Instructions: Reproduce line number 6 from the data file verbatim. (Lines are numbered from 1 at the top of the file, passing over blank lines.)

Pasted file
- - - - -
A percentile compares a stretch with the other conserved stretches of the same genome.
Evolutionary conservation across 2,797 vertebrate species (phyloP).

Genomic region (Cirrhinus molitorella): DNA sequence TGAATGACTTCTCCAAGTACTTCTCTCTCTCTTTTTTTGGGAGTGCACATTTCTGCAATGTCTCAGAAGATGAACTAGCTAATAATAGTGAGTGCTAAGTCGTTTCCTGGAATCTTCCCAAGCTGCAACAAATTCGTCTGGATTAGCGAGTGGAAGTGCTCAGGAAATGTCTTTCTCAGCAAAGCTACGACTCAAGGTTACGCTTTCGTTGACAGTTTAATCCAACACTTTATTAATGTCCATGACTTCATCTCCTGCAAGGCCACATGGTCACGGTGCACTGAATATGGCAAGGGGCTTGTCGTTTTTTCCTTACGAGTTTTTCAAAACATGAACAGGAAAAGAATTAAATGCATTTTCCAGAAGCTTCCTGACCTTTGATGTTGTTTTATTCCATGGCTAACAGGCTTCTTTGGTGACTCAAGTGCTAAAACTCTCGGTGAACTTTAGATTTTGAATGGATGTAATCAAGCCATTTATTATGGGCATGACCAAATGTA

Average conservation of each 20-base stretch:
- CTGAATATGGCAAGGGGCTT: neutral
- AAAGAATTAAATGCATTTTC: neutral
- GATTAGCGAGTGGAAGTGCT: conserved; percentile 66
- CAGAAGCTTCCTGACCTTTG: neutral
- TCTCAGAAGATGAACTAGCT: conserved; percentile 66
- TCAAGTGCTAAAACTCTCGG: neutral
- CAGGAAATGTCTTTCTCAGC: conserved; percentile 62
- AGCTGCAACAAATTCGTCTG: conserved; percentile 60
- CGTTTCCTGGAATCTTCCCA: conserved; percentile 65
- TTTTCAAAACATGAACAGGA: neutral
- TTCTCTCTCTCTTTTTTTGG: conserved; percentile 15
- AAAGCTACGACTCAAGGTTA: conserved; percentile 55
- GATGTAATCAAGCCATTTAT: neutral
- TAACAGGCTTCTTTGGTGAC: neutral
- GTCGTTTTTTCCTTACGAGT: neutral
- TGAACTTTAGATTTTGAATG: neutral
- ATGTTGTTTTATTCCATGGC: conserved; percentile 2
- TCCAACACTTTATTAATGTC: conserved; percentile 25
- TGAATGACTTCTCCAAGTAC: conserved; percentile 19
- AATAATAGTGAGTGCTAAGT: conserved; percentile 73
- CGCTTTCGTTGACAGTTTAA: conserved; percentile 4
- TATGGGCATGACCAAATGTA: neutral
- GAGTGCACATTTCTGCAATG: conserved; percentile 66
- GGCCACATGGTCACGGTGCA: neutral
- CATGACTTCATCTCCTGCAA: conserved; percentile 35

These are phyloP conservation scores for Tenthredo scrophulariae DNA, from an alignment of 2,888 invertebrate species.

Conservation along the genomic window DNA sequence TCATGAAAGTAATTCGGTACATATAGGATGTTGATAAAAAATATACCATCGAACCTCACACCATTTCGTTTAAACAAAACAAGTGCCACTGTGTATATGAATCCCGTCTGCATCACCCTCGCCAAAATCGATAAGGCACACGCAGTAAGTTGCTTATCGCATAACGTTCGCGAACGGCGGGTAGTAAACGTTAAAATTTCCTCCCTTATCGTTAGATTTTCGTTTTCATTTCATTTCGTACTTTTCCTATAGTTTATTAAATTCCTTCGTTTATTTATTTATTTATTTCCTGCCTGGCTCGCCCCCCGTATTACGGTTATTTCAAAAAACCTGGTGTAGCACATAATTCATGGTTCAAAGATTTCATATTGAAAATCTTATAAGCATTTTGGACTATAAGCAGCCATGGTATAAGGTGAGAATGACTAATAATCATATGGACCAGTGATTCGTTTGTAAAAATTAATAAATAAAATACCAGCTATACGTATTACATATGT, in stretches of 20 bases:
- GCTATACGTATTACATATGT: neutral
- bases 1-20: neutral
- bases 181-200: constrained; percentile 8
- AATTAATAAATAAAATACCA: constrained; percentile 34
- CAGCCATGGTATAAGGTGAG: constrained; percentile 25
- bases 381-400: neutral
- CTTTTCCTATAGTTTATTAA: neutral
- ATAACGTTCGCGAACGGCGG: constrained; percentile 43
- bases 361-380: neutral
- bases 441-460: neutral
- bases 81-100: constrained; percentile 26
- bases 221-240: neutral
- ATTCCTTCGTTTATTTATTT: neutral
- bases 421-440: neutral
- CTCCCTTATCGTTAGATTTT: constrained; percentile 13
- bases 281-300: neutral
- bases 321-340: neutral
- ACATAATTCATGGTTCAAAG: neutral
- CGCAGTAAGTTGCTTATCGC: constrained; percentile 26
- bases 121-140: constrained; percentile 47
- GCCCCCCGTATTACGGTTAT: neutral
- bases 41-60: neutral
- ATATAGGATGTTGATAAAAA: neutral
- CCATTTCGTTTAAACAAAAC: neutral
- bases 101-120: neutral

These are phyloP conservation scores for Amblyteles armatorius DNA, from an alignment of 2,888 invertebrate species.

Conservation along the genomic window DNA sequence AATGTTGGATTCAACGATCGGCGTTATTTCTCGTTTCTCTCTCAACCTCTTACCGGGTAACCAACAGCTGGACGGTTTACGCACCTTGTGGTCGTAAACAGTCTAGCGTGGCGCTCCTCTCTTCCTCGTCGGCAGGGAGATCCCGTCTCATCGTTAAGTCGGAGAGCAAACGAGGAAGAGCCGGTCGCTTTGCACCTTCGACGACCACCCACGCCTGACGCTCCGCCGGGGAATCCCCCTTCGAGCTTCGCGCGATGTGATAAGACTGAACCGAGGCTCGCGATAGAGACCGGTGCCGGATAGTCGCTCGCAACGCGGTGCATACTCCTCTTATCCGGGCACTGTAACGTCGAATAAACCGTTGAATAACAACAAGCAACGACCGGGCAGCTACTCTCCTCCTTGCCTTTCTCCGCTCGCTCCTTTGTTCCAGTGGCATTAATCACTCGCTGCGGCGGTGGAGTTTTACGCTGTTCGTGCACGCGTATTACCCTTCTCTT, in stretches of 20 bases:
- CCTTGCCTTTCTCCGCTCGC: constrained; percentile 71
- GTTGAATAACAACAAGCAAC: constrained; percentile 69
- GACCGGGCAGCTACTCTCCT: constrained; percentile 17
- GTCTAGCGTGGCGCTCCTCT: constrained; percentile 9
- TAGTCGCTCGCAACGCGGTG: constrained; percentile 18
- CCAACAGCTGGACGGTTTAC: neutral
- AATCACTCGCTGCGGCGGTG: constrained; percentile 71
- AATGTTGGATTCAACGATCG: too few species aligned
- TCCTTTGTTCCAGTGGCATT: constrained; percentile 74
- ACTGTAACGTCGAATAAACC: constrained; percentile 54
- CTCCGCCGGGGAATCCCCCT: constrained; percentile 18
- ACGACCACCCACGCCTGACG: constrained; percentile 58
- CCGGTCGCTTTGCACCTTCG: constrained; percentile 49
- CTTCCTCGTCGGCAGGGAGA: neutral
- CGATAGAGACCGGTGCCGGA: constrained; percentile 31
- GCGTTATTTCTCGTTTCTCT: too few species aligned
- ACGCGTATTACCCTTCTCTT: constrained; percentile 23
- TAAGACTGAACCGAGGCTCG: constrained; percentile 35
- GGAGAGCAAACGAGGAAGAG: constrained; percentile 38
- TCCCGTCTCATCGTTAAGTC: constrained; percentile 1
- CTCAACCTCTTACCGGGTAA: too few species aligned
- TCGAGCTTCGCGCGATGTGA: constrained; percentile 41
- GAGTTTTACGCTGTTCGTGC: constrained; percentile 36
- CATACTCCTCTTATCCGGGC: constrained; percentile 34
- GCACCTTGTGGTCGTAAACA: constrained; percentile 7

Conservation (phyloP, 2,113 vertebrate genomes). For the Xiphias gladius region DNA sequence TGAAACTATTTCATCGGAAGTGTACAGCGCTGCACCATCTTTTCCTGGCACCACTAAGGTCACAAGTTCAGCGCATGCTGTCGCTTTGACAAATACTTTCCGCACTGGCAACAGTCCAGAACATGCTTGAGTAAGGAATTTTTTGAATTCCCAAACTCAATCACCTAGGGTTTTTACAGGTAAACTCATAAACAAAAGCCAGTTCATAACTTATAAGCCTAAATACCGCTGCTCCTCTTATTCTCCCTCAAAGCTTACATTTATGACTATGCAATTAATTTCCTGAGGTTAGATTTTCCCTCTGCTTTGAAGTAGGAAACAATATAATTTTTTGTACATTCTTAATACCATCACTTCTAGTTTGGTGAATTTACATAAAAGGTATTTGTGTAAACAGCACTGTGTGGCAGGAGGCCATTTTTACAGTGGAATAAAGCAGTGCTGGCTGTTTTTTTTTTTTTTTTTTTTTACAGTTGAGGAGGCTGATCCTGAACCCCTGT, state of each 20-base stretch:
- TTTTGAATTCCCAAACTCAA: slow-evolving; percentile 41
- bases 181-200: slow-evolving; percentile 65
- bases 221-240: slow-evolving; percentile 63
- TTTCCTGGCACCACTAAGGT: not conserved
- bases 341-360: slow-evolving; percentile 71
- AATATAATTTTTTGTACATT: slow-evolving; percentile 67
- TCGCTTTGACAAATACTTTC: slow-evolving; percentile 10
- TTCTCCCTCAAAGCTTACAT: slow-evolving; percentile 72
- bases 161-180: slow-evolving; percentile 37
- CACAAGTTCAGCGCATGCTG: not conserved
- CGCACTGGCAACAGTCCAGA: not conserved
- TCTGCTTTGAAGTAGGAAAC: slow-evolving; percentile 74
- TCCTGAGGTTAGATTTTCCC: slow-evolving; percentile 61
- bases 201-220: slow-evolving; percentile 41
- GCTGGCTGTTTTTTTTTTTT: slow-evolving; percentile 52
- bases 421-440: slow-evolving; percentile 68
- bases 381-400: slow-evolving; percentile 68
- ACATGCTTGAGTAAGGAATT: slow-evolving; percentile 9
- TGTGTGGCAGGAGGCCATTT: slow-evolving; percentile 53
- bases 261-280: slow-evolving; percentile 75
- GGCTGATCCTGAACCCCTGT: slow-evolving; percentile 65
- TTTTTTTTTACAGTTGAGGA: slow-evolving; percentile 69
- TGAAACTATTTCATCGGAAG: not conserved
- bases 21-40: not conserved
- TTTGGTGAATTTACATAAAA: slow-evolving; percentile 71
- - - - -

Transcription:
- AAAGAATTAAATGCATTTTC: neutral